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Article
July 1974

Oncotic Normalization After Dilutional Bypass and Hypothermia

Author Affiliations

Los Angeles; Duarte, Calif; Los Angeles; Duarte, Calif
From the departments of thoracic and cardiovascular surgery, City of Hope National Medical Center, Duarte, Calif (Drs. Marty, Miyamoto, and Philips), Cedars of Lebanon Hospital, Los Angeles (Dr. Marty), and Critical Care Center, Hollywood Presbyterian Hospital and University of Southern California, Los Angeles (Dr. Weil).

Arch Surg. 1974;109(1):61-64. doi:10.1001/archsurg.1974.01360010043010
Abstract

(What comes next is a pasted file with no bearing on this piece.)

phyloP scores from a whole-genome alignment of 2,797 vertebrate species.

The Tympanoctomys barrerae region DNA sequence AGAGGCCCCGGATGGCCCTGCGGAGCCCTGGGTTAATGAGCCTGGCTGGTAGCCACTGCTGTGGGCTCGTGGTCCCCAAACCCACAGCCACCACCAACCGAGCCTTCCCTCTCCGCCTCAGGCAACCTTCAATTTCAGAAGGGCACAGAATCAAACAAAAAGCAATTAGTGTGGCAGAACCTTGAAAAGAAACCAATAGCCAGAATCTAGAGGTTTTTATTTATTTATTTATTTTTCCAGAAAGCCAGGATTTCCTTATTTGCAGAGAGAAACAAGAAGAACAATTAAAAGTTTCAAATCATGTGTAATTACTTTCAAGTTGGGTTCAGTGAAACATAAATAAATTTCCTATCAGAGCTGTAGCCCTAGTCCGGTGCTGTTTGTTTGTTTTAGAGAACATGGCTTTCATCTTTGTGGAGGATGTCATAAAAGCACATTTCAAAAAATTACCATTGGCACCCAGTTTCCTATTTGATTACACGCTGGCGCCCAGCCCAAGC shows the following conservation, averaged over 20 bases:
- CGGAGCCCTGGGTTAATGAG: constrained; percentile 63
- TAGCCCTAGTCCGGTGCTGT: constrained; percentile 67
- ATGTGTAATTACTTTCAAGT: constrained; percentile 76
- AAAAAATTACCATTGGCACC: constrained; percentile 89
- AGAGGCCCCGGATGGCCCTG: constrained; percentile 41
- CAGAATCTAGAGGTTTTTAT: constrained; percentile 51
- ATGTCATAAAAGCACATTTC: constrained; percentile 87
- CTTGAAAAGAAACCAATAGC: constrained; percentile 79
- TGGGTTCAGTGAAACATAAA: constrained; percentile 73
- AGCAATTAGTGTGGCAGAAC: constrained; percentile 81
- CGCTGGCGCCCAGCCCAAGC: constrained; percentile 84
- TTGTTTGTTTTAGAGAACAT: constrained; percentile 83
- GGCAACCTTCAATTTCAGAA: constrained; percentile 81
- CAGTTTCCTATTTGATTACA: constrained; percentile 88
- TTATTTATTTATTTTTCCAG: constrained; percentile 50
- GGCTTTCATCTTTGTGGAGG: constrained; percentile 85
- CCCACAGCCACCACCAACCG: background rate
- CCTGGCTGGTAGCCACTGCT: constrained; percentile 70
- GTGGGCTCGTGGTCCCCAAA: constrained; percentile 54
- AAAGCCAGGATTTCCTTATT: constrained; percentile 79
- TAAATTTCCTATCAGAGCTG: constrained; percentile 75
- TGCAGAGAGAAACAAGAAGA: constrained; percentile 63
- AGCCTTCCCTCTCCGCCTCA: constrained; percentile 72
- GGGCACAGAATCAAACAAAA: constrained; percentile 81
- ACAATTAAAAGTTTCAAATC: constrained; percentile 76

Low plasma oncotic pressure (COP) following dilutional cardiopulmonary bypass (DCB) may lead to pulmonary edema. As it is difficult to normalize postbypass COP with concentrated albumin therapy, which itself causes pulmonary dysfunction, another method of hastening postbypass COP normalization was examined. Alveolar-arterial oxygen pressure gradients (A-aDO)2 of 12 patients in whom hypothermically induced, complete COP normalization was achieved within 90 minutes of DCB were compared with a previously reported normothermic, albumin-treated group in whom A-aDO2 worsened by 104 ± 22 mm Hg (P<.01). No worsening of postbypass A-aDO2 occurred in the hypothermic group. Furthermore, transthoracic impedance fell 7.9 ohms after DCB, suggesting that a rise in pulmonary water content need not widen A-aDO2 after DCB. Why hypothermia hastens postbypass oncotic normalization is uncertain. Possible mechanisms include postbypass "cold diuresis," water shifts out of the blood, or intravascular translocation of interstitial protein.

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